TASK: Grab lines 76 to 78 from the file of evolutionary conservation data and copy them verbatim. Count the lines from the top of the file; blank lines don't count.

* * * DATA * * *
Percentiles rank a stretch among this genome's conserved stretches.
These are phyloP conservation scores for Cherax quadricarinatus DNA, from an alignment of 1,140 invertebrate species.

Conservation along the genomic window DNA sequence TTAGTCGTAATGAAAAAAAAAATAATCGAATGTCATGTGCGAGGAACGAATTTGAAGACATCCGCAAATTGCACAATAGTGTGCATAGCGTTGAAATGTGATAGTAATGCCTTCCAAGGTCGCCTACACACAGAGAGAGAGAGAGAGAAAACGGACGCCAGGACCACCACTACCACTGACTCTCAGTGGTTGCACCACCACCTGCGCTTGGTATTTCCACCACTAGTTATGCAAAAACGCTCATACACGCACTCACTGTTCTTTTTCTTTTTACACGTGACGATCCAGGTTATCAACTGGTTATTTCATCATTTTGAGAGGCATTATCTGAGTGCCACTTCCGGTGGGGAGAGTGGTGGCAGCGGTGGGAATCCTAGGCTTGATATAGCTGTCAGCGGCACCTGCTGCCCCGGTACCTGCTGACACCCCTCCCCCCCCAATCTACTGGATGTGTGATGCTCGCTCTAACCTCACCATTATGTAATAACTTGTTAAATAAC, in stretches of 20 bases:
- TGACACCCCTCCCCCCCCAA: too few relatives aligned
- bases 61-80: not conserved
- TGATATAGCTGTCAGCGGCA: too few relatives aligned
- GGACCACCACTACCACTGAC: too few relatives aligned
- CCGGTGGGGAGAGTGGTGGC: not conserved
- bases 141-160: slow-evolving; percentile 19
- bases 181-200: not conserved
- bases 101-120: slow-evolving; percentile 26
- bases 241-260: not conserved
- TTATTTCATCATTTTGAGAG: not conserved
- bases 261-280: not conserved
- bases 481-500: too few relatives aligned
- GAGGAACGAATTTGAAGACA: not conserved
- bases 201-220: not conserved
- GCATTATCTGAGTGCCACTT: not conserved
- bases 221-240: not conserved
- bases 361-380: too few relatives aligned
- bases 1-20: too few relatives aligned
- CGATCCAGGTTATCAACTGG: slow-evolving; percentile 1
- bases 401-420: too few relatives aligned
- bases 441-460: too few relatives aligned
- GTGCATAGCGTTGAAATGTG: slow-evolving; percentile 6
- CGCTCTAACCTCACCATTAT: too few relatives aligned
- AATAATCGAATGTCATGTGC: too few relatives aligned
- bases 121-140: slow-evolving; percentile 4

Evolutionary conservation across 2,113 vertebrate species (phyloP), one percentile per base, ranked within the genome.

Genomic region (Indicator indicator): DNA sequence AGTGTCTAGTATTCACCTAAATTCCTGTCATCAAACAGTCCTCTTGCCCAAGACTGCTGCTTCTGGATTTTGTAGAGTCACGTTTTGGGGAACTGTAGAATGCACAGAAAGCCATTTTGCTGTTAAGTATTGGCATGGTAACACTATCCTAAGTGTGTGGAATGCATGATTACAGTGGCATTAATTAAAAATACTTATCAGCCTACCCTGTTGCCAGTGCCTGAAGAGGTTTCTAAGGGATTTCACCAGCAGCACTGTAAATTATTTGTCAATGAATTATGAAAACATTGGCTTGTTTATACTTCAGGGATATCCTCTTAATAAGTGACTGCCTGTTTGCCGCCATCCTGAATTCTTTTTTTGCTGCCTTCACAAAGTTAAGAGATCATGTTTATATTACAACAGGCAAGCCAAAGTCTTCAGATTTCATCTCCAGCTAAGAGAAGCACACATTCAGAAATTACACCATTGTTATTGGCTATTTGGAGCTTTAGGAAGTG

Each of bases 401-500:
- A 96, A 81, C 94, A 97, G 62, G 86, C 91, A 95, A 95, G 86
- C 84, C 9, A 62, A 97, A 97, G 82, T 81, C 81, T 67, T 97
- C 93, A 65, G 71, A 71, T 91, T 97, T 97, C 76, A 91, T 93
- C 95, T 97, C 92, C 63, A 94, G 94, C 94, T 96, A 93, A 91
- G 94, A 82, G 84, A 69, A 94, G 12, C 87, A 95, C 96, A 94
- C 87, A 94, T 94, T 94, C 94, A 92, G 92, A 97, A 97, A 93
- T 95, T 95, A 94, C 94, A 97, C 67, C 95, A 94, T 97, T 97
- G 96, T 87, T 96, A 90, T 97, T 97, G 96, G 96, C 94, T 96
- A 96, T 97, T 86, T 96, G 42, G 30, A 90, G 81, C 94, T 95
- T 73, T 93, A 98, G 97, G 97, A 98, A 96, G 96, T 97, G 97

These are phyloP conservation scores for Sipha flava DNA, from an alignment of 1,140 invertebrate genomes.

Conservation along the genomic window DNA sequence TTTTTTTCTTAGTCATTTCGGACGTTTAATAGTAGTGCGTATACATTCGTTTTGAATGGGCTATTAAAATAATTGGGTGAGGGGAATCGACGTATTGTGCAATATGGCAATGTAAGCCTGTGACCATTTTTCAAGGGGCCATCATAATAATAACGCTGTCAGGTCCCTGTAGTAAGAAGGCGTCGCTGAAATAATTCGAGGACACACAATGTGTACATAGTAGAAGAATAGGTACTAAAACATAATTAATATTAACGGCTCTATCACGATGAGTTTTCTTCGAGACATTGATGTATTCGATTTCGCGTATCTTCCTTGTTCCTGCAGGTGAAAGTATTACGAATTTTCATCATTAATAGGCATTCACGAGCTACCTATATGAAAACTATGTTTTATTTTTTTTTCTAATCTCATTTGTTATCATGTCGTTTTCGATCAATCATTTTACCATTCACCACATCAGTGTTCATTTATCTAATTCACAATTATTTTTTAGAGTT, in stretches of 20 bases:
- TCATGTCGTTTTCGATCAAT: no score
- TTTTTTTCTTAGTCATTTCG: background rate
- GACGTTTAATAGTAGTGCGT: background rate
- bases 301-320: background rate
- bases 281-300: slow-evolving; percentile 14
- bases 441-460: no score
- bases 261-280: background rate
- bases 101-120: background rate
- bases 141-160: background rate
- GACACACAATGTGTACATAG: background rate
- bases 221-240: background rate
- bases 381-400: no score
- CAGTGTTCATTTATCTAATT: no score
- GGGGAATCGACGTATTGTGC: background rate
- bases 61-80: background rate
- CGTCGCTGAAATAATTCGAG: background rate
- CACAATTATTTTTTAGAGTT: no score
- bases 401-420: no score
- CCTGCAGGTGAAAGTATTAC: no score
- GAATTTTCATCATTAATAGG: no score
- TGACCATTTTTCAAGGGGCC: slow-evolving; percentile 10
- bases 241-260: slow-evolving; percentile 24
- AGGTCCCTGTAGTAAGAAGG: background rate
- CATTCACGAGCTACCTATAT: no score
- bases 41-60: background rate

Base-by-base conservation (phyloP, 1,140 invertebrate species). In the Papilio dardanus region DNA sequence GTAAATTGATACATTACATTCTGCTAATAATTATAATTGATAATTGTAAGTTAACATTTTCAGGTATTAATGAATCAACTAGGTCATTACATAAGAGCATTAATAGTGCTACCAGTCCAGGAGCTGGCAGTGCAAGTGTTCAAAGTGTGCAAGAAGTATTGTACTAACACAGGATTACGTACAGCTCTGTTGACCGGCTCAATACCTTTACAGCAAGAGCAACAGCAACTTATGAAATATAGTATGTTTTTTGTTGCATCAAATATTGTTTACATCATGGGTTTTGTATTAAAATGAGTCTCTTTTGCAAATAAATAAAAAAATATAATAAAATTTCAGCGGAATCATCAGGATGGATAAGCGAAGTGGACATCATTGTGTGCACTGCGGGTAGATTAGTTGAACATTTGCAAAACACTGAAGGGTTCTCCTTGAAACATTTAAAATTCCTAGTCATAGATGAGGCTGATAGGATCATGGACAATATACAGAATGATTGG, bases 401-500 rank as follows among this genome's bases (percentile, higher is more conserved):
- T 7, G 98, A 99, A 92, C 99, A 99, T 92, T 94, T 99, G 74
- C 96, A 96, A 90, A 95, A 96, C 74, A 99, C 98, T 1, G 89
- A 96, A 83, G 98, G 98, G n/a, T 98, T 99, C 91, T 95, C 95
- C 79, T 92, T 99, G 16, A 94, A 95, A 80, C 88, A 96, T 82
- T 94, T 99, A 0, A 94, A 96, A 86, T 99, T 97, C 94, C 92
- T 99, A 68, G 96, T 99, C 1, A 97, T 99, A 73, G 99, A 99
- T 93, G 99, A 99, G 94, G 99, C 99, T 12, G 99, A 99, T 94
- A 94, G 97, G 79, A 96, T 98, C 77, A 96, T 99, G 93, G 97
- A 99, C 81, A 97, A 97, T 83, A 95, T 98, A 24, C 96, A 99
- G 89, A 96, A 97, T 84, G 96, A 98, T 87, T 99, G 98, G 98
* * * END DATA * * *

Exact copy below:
- T 93, G 99, A 99, G 94, G 99, C 99, T 12, G 99, A 99, T 94
- A 94, G 97, G 79, A 96, T 98, C 77, A 96, T 99, G 93, G 97
- A 99, C 81, A 97, A 97, T 83, A 95, T 98, A 24, C 96, A 99